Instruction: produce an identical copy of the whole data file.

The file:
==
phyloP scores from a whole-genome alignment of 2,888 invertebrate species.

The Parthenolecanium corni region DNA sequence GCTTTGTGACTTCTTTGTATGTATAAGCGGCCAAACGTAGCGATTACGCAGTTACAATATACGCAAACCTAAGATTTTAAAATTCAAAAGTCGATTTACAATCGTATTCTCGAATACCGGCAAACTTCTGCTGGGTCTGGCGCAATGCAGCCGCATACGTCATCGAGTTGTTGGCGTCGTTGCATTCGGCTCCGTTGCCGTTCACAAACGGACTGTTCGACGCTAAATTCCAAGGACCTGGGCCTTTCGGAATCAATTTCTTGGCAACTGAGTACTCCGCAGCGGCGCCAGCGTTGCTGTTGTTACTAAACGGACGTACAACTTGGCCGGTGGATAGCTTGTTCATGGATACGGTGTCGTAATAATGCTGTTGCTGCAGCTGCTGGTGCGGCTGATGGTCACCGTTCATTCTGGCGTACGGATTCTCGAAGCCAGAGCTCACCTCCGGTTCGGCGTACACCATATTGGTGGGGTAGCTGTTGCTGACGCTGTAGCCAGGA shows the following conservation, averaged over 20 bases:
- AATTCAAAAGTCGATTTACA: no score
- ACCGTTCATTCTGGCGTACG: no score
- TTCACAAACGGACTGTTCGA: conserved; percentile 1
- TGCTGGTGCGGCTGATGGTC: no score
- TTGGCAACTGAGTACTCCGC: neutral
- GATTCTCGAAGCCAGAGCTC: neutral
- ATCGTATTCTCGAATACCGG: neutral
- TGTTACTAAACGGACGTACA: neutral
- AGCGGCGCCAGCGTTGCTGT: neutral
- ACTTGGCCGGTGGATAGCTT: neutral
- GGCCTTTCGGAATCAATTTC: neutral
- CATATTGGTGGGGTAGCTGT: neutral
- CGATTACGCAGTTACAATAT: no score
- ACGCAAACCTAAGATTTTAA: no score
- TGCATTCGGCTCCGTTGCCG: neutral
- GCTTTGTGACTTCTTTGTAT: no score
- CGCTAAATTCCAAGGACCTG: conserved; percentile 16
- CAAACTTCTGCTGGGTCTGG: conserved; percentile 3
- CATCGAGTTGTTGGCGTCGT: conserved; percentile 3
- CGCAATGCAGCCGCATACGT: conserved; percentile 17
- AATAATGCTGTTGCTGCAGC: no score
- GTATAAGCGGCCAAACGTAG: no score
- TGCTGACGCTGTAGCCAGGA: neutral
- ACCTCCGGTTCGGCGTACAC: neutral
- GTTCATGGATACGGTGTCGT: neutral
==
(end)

phyloP scores from a whole-genome alignment of 2,888 invertebrate species.

The Parthenolecanium corni region DNA sequence GCTTTGTGACTTCTTTGTATGTATAAGCGGCCAAACGTAGCGATTACGCAGTTACAATATACGCAAACCTAAGATTTTAAAATTCAAAAGTCGATTTACAATCGTATTCTCGAATACCGGCAAACTTCTGCTGGGTCTGGCGCAATGCAGCCGCATACGTCATCGAGTTGTTGGCGTCGTTGCATTCGGCTCCGTTGCCGTTCACAAACGGACTGTTCGACGCTAAATTCCAAGGACCTGGGCCTTTCGGAATCAATTTCTTGGCAACTGAGTACTCCGCAGCGGCGCCAGCGTTGCTGTTGTTACTAAACGGACGTACAACTTGGCCGGTGGATAGCTTGTTCATGGATACGGTGTCGTAATAATGCTGTTGCTGCAGCTGCTGGTGCGGCTGATGGTCACCGTTCATTCTGGCGTACGGATTCTCGAAGCCAGAGCTCACCTCCGGTTCGGCGTACACCATATTGGTGGGGTAGCTGTTGCTGACGCTGTAGCCAGGA shows the following conservation, averaged over 20 bases:
- AATTCAAAAGTCGATTTACA: no score
- ACCGTTCATTCTGGCGTACG: no score
- TTCACAAACGGACTGTTCGA: conserved; percentile 1
- TGCTGGTGCGGCTGATGGTC: no score
- TTGGCAACTGAGTACTCCGC: neutral
- GATTCTCGAAGCCAGAGCTC: neutral
- ATCGTATTCTCGAATACCGG: neutral
- TGTTACTAAACGGACGTACA: neutral
- AGCGGCGCCAGCGTTGCTGT: neutral
- ACTTGGCCGGTGGATAGCTT: neutral
- GGCCTTTCGGAATCAATTTC: neutral
- CATATTGGTGGGGTAGCTGT: neutral
- CGATTACGCAGTTACAATAT: no score
- ACGCAAACCTAAGATTTTAA: no score
- TGCATTCGGCTCCGTTGCCG: neutral
- GCTTTGTGACTTCTTTGTAT: no score
- CGCTAAATTCCAAGGACCTG: conserved; percentile 16
- CAAACTTCTGCTGGGTCTGG: conserved; percentile 3
- CATCGAGTTGTTGGCGTCGT: conserved; percentile 3
- CGCAATGCAGCCGCATACGT: conserved; percentile 17
- AATAATGCTGTTGCTGCAGC: no score
- GTATAAGCGGCCAAACGTAG: no score
- TGCTGACGCTGTAGCCAGGA: neutral
- ACCTCCGGTTCGGCGTACAC: neutral
- GTTCATGGATACGGTGTCGT: neutral